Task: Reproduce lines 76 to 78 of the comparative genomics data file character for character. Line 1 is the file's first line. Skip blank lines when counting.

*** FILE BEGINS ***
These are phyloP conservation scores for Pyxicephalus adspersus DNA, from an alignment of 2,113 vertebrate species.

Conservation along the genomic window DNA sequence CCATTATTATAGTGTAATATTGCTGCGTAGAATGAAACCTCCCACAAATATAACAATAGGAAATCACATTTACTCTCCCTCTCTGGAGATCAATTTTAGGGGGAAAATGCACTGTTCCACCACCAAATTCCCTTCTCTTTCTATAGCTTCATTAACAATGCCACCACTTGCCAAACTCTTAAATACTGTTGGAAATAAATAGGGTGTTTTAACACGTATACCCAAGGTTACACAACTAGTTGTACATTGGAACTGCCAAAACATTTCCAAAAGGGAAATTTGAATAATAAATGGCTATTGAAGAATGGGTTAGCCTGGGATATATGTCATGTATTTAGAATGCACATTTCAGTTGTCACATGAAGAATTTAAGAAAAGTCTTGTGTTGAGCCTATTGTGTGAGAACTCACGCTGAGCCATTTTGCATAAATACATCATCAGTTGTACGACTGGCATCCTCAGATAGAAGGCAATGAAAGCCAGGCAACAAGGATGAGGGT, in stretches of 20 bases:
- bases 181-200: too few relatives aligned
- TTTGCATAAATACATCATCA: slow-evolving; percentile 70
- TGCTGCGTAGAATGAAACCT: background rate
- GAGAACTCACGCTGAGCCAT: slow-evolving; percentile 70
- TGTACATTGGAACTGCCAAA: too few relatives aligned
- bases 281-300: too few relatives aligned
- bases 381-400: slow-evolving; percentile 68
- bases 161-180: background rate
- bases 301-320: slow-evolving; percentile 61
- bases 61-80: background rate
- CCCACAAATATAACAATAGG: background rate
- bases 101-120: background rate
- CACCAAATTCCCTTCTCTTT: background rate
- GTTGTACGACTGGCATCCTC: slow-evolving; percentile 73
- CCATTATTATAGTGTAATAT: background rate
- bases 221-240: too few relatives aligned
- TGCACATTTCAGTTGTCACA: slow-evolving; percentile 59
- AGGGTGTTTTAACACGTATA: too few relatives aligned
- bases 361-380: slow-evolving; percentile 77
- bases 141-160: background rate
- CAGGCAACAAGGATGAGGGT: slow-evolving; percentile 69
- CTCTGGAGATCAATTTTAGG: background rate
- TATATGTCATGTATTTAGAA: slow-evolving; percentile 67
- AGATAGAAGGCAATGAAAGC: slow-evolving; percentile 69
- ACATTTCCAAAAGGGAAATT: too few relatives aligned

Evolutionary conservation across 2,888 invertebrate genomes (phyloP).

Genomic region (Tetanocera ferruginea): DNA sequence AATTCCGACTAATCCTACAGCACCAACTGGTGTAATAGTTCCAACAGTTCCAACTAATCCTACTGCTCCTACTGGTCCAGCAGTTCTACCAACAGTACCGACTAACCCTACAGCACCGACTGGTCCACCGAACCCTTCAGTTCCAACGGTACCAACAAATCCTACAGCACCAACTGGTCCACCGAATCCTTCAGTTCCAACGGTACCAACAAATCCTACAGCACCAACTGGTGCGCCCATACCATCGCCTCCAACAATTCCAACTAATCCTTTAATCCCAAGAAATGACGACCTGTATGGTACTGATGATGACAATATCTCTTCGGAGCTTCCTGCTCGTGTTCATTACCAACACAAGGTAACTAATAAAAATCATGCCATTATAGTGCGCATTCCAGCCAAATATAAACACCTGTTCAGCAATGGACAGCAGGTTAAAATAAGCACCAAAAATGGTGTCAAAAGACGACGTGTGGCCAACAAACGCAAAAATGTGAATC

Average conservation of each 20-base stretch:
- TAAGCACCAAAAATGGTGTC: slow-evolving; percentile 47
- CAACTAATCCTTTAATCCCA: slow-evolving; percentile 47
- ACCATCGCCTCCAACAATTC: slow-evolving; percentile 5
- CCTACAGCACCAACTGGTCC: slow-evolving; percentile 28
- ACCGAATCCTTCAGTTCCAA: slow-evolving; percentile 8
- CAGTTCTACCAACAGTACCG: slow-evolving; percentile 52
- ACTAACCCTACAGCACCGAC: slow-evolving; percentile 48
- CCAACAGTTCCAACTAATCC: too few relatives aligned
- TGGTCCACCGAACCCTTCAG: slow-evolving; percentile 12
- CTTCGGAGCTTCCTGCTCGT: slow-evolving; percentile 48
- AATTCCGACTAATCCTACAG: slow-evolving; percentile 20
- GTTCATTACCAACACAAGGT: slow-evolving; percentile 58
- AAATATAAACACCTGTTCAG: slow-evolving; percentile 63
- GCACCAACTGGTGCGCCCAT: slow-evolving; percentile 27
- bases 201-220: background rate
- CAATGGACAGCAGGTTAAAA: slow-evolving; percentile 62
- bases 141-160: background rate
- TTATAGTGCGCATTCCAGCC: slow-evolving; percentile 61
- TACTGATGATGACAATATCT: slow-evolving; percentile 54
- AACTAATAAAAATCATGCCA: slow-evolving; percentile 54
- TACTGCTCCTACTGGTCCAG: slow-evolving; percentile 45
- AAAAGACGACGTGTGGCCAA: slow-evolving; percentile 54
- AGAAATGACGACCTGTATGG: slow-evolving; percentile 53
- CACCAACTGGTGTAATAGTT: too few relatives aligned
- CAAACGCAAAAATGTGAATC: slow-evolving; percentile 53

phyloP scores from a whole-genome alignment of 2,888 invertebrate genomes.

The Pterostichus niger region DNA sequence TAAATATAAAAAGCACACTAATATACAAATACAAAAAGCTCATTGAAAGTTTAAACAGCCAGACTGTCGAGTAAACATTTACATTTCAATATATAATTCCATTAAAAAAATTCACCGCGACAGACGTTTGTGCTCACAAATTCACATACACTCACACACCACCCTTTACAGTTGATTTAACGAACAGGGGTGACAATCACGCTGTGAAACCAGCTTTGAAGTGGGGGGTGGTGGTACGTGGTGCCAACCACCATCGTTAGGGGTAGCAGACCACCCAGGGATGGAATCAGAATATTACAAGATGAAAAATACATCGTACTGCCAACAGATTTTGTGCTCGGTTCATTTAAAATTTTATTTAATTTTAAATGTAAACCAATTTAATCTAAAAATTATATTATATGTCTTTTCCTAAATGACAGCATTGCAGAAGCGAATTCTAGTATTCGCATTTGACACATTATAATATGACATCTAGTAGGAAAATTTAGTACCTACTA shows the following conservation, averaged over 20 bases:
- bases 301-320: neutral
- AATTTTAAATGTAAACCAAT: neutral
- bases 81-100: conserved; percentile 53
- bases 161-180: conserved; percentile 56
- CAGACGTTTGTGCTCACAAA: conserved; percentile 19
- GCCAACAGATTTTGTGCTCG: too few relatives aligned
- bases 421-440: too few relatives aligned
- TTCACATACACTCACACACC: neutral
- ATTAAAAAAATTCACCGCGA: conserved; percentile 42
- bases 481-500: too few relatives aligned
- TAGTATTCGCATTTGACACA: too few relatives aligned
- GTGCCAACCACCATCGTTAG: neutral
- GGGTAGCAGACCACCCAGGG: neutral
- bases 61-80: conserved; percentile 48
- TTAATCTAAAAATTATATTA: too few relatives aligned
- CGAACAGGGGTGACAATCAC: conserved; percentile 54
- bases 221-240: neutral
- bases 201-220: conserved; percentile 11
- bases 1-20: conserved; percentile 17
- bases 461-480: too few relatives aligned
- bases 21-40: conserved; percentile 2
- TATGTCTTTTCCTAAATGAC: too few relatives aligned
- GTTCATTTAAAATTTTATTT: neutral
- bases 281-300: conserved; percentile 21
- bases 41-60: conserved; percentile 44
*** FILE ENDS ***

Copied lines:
- bases 1-20: conserved; percentile 17
- bases 461-480: too few relatives aligned
- bases 21-40: conserved; percentile 2